A tax on natural gas from Pennsylvania's Marcellus shale isn't a Republican issue or a Democratic issue --- it's a fairness issue, Lt. Gov. John Fetterman said Friday.
During a luncheon at the Sunset Room in Elizabeth Twp., hosted by the Mon-Yough Area Chamber of Commerce, Fetterman, former mayor of Braddock, said even hard-core Republican states such as Oklahoma and Texas levy taxes on the extraction of natural gas.
Those states "aren't some socialist dream from some 'tax-and-spend lib,'" Fetterman joked.
After Texas, Pennsylvania is the nation's second-biggest producer of natural gas. Yet only Pennsylvania has no such tax, said Fetterman, who is backing a proposal from Pennsylvania Gov. Tom Wolf to levy 4.5 percent on natural gas to fund infrastructure improvements statewide.
Such a tax would raise an estimated $4.5 billion over four years, Fetterman said, which would be targeted in part to repair roads and bridges and demolish abandoned and blighted buildings.
"There are so many proposals to revitalize our communities, but we lack the resources," Fetterman said. "We have elected officials in this room who understand the situation on the ground --- but we need a solution that will work across the state."
Under Wolf's plan, which he calls "Restore PA," money raised by the tax also would be invested to improve drainage in areas prone to flooding; create a disaster relief trust fund; help manufacturers to expand their facilities; and clean up areas that were contaminated by closed factories.
Money also would be invested to expand broadband Internet service to many parts of Pennsylvania that still lack it.
Wolf and Fetterman are Democrats. Republicans control both houses of the Pennsylvania state legislature, and oppose a natural gas tax, as do the oil and gas industries.
Fetterman said that he would invite opponents of a natural gas tax to drive through Braddock, McKeesport or any of the neighboring communities and see the "hundreds and hundreds" of abandoned buildings that need to be torn down.
"I'd ask them, what is your solution to fund this?" Fetterman said. "This is not a Republican problem or a Democratic problem. Cambria County is a red county. They didn't vote for me. But an abandoned or dilapidated building looks the same in Cambria as it does in a Democratic county."
Pennsylvania does levy an "impact fee" against companies that drill and operate natural gas wells.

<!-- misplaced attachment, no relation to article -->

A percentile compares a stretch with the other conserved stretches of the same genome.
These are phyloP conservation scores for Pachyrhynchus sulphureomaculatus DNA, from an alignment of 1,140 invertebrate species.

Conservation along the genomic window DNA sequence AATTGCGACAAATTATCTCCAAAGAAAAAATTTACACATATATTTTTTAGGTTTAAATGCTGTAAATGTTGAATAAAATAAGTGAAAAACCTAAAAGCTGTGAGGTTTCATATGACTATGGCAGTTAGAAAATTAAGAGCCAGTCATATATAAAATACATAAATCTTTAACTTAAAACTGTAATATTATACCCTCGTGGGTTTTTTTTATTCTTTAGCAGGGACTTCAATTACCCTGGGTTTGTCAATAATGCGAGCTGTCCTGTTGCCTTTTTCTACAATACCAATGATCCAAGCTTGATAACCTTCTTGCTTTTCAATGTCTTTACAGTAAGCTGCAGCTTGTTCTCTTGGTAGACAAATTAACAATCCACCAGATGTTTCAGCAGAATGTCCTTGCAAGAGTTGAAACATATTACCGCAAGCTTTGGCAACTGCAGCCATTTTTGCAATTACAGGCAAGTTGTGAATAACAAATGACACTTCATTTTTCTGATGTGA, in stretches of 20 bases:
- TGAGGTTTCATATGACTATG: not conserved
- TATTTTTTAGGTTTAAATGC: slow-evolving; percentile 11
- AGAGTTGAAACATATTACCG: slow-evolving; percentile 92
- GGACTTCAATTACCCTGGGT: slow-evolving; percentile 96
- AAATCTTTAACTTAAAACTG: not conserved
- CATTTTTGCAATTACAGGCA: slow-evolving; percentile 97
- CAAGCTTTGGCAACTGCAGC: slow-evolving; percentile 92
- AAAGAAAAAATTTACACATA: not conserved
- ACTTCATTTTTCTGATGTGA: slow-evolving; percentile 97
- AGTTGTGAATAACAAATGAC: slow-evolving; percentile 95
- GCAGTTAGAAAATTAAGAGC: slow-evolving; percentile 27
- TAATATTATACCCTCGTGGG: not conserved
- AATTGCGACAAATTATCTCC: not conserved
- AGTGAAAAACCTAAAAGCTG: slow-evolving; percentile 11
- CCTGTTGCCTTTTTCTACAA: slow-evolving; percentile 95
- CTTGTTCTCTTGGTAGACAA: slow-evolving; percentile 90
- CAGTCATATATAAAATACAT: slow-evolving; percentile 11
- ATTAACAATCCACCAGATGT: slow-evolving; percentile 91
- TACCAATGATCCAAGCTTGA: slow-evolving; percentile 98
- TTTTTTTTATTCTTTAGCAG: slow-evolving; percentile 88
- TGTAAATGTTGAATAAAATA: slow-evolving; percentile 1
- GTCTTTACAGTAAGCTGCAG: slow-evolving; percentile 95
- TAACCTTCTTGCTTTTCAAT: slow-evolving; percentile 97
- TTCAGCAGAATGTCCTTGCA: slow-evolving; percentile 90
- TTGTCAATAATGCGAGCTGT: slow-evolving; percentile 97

However, most of the money raised by that fee goes strictly to counties and municipalities that have active wells, said state Sen. Jim Brewster, another speaker at Friday's event.
Under the current arrangement, the City of Duquesne's share of statewide natural gas drilling revenues last year "was about $13," according to Brewster, while McKeesport received about $500.
Brewster is supportive of Wolf's proposal.
"One of the problems we have as we get into older communities is that we have to deal with old infrastructure," Brewster said. The current system "is an unfair process in my mind," he said.
Also in attendance Friday was Allegheny County Executive Rich Fitzgerald. He said he believes that if an extraction tax is passed, the revenue generated could be used to update infrastucture and help connect the Mon Valley to job opportunities at Pittsburgh's hospitals and universities, and to the chemical facilities being developed in Beaver County near a new Shell Oil facility currently under construction.
"It doesn't make any sense for us to be the only state in the nation that doesn't have an extraction tax," Fitzgerald said. "We need to make improvements to our transportation system so that people from the Mon Valley can get to these opportunities. We've got to get our people to those jobs."
About 200 people attended the luncheon. Other speakers included Don Smith, president of Regional Industrial Development Corp.; state Sen. Jay Costa; state Rep. Bill Kortz; state Rep. Mike Puskaric; and Allegheny County Councilman Bob Macey of West Mifflin.
Former WQED-TV host Michael Bartley served as master of ceremonies. A native of Pittsburgh's Greenfield neighborhood, Bartley is now the executive vice president of Steeltown Entertainment Project, located on Pittsburgh's South Side.
Jason Togyer is the volunteer executive director of Tube City Community Media Inc. and editor of Tube City Almanac. He may be reached at email@example.com.
Originally published April 26, 2019.